Preferably, the sliding sleeves are each moveable remotely, for example without having to run in a line or string for manipulation thereof, from their closed port position to their position permitting through-port fluid flow. In one embodiment, the sliding sleeves are actuated by devices, such as balls 24 d, 24 e (as shown) or plugs, which can be conveyed by gravity or fluid flow through the tubing string. The device engages against the sleeve and causes it to move4 through the tubing string. In this case, ball 24 e is sized so that it cannot pass through sleeve 22 e and is engaged in it when pressure is applied through the tubing string inner bore 18 from surface, ball 24 e seats against and plugs fluid flow past the sleeve. Thus, when fluid pressure is applied after the ball has seated in the sleeve, a pressure differential is created above and below the sleeve which drives the sleeve toward the lower pressure side.
 In the illustrated embodiment, the inner surface of each sleeve, which is the side open to the inner bore of the tubing string, defines a seat 26 e onto which an associated ball 24 e, when launched from surface, can land and seal thereagainst. When the ball seals against the sleeve seat and pressure is applied or increased from surface, a pressure differential is set up which causes the sliding sleeve on which the ball has landed to slide through the tubing string to an port-open position until it is stopped by, for example, a no go. When the ports of the ported interval 16 e are opened, fluid can flow therethrough to the annulus between the tubing string and the wellbore and thereafter into contact with formation 10.
 Each of the plurality of sliding sleeves has a different diameter seat and, therefore, each accept a different sized ball. In particular, the lower-most sliding sleeve 22 e has the smallest diameter D1 seat and accepts the smallest sized ball 24 e and each sleeve that is progressively closer to surface has a larger seat. For example, as shown in FIG. 1b, the sleeve 22 c includes a seat 26 c having a diameter D3, sleeve 22 d includes a seat 26 d having a diameter D2, which is less than D3 and sleeve 22 e includes a seat 26 e having a diameter D1, which is less than D2. This provides that the lowest sleeve can be actuated to open it ports first by first launching the smallest ball 24 e, which can pass though all of the seats of the sleeves closer to surface but which will land in and seal against seat 26 e of sleeve 22 e. Likewise, penultimate sleeve 22 d can be actuated to move through ported interval 16 d by launching a ball 24 d which is sized to pass through all of the seats closer to surface, including seat 26 c, but which will land in and seal against seat 26 d.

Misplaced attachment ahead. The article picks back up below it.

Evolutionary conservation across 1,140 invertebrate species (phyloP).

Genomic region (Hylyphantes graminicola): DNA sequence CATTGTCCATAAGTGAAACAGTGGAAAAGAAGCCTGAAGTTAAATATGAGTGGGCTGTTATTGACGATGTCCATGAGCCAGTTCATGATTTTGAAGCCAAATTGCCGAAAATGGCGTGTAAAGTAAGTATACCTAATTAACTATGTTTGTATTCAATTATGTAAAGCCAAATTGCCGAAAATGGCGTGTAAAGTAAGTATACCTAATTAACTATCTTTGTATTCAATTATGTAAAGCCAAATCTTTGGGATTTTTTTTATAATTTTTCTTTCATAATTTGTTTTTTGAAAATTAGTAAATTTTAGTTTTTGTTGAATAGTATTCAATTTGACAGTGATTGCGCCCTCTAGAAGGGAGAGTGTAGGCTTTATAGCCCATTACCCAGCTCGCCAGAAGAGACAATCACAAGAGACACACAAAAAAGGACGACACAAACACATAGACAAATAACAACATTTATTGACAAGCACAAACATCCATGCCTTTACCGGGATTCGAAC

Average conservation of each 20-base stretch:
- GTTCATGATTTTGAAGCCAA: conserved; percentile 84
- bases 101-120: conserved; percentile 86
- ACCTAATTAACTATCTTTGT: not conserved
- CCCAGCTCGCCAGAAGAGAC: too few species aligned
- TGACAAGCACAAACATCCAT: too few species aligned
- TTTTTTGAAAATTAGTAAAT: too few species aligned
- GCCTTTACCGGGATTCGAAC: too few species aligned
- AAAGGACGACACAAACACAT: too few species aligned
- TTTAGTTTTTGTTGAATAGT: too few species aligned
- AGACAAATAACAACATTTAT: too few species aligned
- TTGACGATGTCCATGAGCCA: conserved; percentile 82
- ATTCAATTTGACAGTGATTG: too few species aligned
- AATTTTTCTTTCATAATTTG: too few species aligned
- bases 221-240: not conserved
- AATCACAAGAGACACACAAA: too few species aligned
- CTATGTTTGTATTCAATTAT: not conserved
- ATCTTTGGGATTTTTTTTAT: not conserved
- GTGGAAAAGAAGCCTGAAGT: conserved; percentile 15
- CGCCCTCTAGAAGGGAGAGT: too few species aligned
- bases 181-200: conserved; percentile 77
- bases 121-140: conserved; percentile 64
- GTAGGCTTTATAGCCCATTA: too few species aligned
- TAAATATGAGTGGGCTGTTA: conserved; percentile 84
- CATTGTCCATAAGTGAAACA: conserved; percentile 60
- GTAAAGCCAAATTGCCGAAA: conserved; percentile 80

Lower end 14 a of the tubing string can be open, closed or fitted in various ways, depending on the operational characteristics of the tubing string which are desired. In the illustrated embodiment, the tubing string includes a pump out plug assembly 28. Pump out plug assembly 28 acts to close off end 14 a during run in of the tubing string, to maintain the inner bore of the tubing string relatively clear. However, by application of fluid pressure, for example at a pressure of about 3000 psi, the plug can be blown out to permit actuation of the lower most sleeve 22 e by generation of a pressure differential. As will be appreciated, an opening adjacent end 14 a is only needed where pressure, as opposed to gravity, is needed to convey the first ball to land in the lower-most sleeve. Alternately, the lower most sleeve can be hydraulically actuated, including a fluid actuated piston secured by shear pins, so that the sleeve can be driven along the tubing string remotely without the need to land a ball or plug therein.